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Keys to finding answers in the Bay-Lakes Council is knowing what to ask

Fall is the time of year where many scouting units resume their program after taking a brief summer vacation from regular meeting nights and this is also the time where many new adult volunteers sign on to help lead scouts on a journey that dates back to 1910. For many, this time can be a little intimidating with parental expectations and no real training.

Fortunately, the Boy Scouts of America has several training programs available and they are on line which can jump start the new leaders on a path that can be fun as well as provide the proper leadership for their youth.

Taking youth protection training is the first goal all leaders will be required to take as well as new leader essentials and leader specific training. These are the first stages of a wide variety of educational sessions designed to benefit the new leader and scouts as well.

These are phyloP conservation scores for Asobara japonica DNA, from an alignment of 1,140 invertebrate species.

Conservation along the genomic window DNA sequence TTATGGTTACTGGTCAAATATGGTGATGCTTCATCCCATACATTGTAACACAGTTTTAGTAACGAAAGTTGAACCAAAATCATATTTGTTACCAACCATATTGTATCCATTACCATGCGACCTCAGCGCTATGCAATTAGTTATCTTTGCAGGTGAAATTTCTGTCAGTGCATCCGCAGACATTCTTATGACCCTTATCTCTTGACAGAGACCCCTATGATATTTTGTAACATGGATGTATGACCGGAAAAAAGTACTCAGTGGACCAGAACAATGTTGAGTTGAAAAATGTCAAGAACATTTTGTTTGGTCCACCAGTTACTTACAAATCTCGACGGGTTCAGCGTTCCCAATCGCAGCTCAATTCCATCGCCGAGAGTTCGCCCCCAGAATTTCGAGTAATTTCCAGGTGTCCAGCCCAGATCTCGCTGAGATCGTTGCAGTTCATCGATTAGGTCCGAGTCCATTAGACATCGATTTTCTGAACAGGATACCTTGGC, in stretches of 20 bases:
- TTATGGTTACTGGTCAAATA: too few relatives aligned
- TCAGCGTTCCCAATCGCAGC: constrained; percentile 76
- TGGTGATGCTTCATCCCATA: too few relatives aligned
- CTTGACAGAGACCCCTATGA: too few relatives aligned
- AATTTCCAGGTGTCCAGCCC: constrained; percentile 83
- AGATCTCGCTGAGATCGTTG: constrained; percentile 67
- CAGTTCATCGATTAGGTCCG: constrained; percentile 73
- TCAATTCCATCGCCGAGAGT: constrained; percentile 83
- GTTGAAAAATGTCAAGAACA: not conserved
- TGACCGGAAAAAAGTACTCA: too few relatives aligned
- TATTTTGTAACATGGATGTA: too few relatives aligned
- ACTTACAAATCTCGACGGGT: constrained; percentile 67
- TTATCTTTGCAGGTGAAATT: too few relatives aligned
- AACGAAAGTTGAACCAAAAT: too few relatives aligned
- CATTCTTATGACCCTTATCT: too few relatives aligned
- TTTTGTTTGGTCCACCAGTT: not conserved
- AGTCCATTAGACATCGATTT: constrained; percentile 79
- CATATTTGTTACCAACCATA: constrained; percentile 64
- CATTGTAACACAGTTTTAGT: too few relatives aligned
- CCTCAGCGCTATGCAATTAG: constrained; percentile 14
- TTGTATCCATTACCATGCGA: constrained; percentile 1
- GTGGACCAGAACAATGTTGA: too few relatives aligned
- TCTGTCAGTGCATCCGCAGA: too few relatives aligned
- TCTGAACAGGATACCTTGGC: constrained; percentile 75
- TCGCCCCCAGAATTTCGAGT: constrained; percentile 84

Looking through the scout handbooks will offer previews of badges and awards that are age appropriate for the scouts.

Attending round tables will help new leaders meet new friends and get immediate ideas and answers to programming questions and will also give the opportunity to meet the District staff.

Going on-line will help new leaders find awards that are new and unique to the program and can help leaders provide a quality program in offering activities that might be considered "thinking outside of the box."

One of these awards, is the new "Friends of Scouting Radio" badge which was designed and created by Scouting Radio's manager Justin Dawson, and basically to earn this badge a scout or scout group is required to record a radio program on scouting and have it play on Scouting Radio's web site.

To learn more about this award, contact Brent Bowman, Director of Support Services at Bay-Lakes Council or visit www.scoutingradio.com. Brent has promised to have information available on the Bay-Lakes Council web site as well.

The key to finding answers to your questions is knowing what to ask and whom to ask for help and advice. The Internet is a great tool to help discover new program ideas and look to the International scout programs to gather new ideas that others might be doing in other countries to help keep things fresh.

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